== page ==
‘Mythologies’ is as expansive and intangible as the name it possesses.
Label: Wichita Recordings
Released: 30th October 2015
Roaming through various recording spaces everywhere from London to Glasgow, Cheatahs have birthed a record that echoes outside of time and location. Sprawling and cinematic, yet equally raw and raucous, ‘Mythologies’ is a venture through everything the band are. From the ethereal shoegaze of ‘Red Lakes (Sternstunden)’ to the droning chimes of ‘Reverie Bravo’, the London quartet forge a sound that’s entirely transformative.
Taking the name from a collection of essays by theorist Roland Barthes, ‘Mythologies’ echoes with the same sense of awe that accompanies modern myths. The group’s second album (and their third release this year following EPs ‘Sunne’ and ‘Murasaki’), it’s a whole new world for listeners to get lost in. Immersive and all encompassing, the band mesmerise and fascinate as strongly as they ever have done.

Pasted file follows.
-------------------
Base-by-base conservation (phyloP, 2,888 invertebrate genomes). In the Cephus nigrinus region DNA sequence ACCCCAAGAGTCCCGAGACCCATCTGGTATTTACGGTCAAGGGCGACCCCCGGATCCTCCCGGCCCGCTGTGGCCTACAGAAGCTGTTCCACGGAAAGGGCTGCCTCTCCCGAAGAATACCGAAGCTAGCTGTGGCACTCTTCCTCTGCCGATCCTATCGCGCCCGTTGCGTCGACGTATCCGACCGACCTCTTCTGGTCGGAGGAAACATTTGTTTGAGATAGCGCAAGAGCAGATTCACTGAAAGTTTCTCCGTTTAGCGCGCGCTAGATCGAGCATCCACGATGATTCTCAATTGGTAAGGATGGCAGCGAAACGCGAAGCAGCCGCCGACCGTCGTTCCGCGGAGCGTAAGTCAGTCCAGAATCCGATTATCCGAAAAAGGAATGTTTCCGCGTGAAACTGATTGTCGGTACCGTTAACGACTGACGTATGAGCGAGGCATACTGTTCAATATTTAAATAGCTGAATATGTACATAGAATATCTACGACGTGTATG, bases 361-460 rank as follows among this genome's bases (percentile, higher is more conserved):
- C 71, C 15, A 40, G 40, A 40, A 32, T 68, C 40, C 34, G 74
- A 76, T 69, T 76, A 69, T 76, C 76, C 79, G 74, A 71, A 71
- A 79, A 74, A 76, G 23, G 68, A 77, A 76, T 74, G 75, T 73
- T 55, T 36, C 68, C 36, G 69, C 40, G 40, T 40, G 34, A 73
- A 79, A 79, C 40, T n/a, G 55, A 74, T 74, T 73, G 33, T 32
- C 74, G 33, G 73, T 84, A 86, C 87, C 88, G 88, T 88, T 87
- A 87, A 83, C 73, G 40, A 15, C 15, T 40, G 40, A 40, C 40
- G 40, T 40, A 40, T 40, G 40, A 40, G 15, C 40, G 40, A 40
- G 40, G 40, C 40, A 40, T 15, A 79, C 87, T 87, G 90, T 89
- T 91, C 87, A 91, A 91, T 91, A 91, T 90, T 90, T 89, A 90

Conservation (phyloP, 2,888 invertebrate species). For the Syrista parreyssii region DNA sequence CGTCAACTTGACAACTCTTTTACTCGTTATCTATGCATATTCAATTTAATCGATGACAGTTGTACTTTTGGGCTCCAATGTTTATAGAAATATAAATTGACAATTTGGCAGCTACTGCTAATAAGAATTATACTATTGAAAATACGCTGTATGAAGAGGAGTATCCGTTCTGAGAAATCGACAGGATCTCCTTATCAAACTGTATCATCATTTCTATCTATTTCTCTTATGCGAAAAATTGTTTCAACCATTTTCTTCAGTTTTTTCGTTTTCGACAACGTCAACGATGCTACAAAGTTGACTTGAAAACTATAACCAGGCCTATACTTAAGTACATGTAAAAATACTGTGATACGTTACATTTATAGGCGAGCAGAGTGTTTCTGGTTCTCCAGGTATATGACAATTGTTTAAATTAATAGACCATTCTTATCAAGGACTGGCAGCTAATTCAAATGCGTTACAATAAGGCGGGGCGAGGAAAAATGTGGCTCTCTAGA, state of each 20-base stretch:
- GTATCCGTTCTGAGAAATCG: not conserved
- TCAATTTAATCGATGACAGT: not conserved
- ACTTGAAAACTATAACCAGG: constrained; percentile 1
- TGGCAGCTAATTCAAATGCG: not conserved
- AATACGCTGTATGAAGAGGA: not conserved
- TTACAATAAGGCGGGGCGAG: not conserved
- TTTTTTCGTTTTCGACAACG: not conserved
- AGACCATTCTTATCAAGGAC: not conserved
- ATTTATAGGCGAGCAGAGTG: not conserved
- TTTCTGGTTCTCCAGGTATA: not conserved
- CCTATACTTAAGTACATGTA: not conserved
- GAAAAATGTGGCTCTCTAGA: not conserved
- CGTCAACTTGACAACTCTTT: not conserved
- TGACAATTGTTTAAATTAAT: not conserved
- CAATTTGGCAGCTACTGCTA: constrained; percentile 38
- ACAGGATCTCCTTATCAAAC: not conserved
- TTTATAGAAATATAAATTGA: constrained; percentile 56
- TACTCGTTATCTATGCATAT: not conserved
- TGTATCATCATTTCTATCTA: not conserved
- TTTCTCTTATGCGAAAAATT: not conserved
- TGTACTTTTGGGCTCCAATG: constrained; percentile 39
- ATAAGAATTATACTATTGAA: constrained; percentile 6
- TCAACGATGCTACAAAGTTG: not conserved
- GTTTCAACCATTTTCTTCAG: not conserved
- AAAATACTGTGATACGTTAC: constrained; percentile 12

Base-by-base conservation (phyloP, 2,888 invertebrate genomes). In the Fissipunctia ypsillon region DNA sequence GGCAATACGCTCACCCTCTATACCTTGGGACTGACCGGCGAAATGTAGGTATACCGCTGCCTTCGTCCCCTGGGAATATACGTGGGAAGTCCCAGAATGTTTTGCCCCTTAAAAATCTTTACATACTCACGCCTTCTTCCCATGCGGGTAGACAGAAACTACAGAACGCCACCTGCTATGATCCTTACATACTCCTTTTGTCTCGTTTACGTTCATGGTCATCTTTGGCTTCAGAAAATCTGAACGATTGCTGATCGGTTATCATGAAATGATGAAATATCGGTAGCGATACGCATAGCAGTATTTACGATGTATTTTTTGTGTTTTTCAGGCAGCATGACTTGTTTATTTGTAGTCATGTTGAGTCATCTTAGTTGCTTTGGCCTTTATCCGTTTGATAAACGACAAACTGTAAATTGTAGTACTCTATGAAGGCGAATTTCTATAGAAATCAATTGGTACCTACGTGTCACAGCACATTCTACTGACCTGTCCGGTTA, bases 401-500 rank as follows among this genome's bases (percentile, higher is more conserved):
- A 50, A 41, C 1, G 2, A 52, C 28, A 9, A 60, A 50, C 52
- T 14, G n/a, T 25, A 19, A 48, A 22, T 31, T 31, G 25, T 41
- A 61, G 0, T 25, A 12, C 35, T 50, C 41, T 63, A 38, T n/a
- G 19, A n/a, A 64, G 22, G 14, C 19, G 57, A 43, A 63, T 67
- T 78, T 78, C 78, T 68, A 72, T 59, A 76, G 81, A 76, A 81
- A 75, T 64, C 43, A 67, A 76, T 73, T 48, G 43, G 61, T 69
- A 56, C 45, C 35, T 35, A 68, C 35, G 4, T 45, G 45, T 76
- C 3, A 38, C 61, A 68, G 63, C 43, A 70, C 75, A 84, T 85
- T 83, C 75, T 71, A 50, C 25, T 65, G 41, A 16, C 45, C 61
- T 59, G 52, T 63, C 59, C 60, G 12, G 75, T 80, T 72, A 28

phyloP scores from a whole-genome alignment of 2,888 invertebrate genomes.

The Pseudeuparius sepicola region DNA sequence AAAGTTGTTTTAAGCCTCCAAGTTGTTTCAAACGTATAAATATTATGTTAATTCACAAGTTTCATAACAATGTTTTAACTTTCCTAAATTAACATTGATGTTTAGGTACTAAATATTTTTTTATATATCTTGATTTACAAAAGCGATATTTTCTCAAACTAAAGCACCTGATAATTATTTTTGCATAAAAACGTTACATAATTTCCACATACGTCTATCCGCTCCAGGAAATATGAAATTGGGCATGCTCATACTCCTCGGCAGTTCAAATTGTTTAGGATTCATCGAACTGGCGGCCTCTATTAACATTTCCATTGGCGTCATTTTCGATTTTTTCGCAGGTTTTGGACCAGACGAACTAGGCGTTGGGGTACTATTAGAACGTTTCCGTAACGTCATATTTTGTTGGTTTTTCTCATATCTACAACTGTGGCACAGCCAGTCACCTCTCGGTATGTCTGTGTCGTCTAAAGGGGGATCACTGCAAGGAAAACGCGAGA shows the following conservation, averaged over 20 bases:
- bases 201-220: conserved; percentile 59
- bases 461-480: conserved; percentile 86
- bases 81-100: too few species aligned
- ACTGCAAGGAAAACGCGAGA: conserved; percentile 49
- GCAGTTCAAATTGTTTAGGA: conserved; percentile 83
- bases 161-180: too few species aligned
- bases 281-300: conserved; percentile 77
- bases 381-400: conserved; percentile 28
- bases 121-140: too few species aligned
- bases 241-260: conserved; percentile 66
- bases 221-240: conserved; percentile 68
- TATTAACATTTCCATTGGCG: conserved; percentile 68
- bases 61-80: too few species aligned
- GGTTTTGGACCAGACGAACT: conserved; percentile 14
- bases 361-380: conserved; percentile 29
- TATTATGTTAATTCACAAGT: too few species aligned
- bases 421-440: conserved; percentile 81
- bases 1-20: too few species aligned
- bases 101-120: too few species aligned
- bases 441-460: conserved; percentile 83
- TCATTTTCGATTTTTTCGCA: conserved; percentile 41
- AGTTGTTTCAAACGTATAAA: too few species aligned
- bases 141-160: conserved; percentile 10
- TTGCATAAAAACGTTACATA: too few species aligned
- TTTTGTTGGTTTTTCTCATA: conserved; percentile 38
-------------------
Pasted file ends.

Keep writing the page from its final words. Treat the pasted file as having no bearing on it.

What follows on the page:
Drawing into question ideals of fiction and reality, ‘Channel View’ demonstrates the band sounding their most immediate. Despite what it’s title may suggest, ‘In Flux’ is driven through its core by unfailingly steady rhythms. It’s these contradictions and tiers of meaning that makes ‘Mythologies’ so impressive. Take what you want, learn what you will, or simply enjoy what you hear – Cheatahs have crafted a record that appeals through every layer.
Channelling garage pop through the four-piece’s distinctively vibrant vision, ‘Hey, Sen’ is as grungy and open-hearted as Cheatahs will ever be, whilst ‘Su-pra’ delves into the feel of an unforeseen, shadowy future. ‘Seven Sisters’ is the band at the height of their prowess. Enchanting, almost spiritual vocals resound at the forefront of raw yet rounded guitars, rippling melodies, and droning synths, making the track as full-bodied as they come.
Dark in nature, with topics often hazy in translation, ‘Mythologies’ is as expansive and intangible as the name it possesses. Serving variety and intrigue as dish of the day, the record excels as both real and rare. Jessica Goodman